After Joint Military Exercise in South China Sea, US Warship Visits China

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After Joint Military Exercise in South China Sea, US Warship Visits China

A U.S. Navy guided-missile destroyer arrived in Zhanjiang, China for a scheduled port visit on June 12.

After Joint Military Exercise in South China Sea, US Warship Visits China
Credit: US Navy

The U.S. Navy Arleigh Burke-class guided missile destroyer USS Sterett arrived in Zhanjiang, China this week for a scheduled port visit, the U.S. Navy announced on Monday.

The U.S. warship arrived in the port city on June 12. Zhanjiang is home to the headquarters of the People’s Liberation Army Navy’s (PLAN) South Sea Fleet, responsible for Chinese naval operations in the South China Sea. The majority of the fleet’s surface combatants are stationed at Zhanjiang naval base, while the South Sea Fleet’s submarine force is located at Yulin naval base on Hainan Island.

The port visit will primarily consist of low-level interactions between U.S. Navy and PLAN personnel. “During the course of the port visit, sailors will conduct sporting events, ship tours, and a community relations event, along with leadership office calls and receptions with the PLAN,” the press release notes. “This visit is an exciting opportunity to promote maritime cooperation and reinforce a navy-to-navy relationship with our People’s Liberation Army Navy counterparts,” said Commander Claudine Caluori, the USS Sterett’s commanding officer.

The visit of the guided-missile destroyer is the first visit by a U.S. warship to mainland China in 2017. It also is the first time a U.S. Navy ship has visited Zhanjiang since 2015.

The USS Sterett recently operated in the South China Sea and held a training exercise with two B-1B Lancer heavy strategic bombers in the disputed waters on June 8. As I reported earlier this week, the two U.S. bombers flew on a ten-hour training mission over the South China Sea and operated in conjunction with the USS Sterett.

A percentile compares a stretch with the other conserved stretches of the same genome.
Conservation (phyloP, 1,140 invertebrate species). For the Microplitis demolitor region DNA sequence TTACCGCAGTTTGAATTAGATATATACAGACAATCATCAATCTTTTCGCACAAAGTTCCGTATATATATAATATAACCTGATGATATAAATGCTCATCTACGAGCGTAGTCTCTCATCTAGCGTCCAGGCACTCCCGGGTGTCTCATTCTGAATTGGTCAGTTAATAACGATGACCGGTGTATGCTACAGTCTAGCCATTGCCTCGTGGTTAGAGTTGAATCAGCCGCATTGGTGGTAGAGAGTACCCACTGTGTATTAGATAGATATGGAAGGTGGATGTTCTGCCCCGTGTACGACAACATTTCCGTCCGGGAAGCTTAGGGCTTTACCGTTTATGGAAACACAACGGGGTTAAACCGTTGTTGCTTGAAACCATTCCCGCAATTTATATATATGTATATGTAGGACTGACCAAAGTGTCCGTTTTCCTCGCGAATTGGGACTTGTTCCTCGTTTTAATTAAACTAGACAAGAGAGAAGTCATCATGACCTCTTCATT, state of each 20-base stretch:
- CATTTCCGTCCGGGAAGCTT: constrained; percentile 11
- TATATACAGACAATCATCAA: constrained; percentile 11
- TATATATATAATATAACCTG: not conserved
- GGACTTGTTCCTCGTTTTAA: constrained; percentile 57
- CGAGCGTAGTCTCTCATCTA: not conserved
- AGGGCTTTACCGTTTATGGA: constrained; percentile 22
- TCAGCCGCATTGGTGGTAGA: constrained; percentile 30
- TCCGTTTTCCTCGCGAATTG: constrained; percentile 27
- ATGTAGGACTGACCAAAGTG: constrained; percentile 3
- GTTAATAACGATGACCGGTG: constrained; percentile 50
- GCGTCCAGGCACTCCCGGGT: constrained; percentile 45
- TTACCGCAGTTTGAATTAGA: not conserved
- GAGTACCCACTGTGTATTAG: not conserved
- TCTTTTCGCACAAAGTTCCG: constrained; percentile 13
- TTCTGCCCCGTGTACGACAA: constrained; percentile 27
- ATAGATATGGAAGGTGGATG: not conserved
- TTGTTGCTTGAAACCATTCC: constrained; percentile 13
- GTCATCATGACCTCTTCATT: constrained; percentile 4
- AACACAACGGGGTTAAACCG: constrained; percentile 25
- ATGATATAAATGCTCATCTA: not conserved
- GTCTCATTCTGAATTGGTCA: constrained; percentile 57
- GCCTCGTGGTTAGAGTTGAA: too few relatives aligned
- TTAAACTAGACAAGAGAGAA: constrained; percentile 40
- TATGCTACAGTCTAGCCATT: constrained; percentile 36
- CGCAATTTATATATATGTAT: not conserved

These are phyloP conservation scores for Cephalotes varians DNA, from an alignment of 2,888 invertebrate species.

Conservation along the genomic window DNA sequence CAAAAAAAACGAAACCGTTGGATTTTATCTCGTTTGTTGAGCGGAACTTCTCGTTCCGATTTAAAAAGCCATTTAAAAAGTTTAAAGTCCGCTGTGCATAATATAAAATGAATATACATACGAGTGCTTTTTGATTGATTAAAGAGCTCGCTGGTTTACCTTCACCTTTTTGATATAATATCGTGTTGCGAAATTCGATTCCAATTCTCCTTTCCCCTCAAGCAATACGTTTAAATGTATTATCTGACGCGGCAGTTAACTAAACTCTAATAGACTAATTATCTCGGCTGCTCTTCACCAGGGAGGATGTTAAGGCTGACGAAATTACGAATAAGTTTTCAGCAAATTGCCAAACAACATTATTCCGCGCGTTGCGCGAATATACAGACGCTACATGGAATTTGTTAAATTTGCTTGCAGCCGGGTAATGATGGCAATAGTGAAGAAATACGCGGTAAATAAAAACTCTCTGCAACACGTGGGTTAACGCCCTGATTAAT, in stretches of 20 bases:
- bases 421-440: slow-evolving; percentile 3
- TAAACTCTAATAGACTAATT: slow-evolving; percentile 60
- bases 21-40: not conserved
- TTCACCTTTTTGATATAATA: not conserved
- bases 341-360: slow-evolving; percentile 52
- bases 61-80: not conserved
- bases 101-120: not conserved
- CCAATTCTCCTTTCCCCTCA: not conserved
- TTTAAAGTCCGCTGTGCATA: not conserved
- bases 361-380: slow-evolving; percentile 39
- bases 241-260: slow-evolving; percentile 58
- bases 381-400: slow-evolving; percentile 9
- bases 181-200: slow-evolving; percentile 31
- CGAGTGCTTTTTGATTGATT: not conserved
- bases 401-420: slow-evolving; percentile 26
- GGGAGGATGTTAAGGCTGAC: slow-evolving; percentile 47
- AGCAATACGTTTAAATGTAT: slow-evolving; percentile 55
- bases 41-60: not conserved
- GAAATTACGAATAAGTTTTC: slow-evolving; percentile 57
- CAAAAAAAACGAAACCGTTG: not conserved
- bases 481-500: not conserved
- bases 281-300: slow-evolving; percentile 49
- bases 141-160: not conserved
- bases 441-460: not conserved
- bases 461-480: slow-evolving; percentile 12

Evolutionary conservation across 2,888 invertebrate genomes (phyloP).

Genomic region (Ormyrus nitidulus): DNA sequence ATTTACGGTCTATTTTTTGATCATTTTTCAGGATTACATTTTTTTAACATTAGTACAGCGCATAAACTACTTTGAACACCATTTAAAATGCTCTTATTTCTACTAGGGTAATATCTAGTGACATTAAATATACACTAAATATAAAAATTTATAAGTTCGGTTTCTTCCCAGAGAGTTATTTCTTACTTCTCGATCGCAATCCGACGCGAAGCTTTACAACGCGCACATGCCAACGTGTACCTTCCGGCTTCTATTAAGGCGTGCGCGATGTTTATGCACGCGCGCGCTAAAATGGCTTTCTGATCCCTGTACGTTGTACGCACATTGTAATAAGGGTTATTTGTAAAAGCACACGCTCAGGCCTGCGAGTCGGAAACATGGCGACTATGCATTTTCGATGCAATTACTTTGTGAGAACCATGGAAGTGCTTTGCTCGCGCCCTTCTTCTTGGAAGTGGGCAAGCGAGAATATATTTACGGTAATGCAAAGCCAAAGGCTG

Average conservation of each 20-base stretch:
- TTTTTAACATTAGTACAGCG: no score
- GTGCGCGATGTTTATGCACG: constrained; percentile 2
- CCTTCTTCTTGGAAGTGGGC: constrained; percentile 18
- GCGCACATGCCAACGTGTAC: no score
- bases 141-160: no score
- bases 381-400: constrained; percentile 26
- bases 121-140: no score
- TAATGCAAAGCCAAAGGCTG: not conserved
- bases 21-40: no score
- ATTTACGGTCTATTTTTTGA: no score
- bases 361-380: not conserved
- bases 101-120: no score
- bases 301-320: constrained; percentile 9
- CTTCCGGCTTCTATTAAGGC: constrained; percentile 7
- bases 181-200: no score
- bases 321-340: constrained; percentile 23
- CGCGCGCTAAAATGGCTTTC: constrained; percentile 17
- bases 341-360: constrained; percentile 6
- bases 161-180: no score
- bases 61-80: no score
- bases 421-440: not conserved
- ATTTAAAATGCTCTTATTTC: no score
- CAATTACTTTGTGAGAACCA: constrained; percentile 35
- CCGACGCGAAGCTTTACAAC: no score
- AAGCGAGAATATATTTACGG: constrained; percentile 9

“The joint training, organized under Pacific Command’s continuous bomber presence program (CBP), allows the Air Force and Navy to increase interoperability by refining joint tactics, techniques, and procedures while simultaneously strengthening their ability to seamlessly integrate their operations,” U.S. Pacific Command said in a statement last week.

As I reported yesterday, China is carefully watching U.S. military activities in the South China Sea:

China said that it remains vigilant as the United States is stepping up its military presence in the disputed waters. “China always maintains vigilance and effective monitoring of the relevant country’s military activities in the South China Sea,” China’s Ministry of Defense said in a statement on June 9, referring to the B-1B training flights. “China’s military will resolutely safeguard national sovereignty, security and regional peace and stability,” it added.

The USS Sterett and the Littoral Combat Ship USS Coronado along with ships of the Republic of Singapore Navy and the Royal Thai Navy completed a three-day multilateral Cooperation Afloat Readiness and Training (CARAT) exercise in the South China Sea in May. The USS Sterett also participated in the International Maritime Defense Exposition 2017 in Singapore during the same month.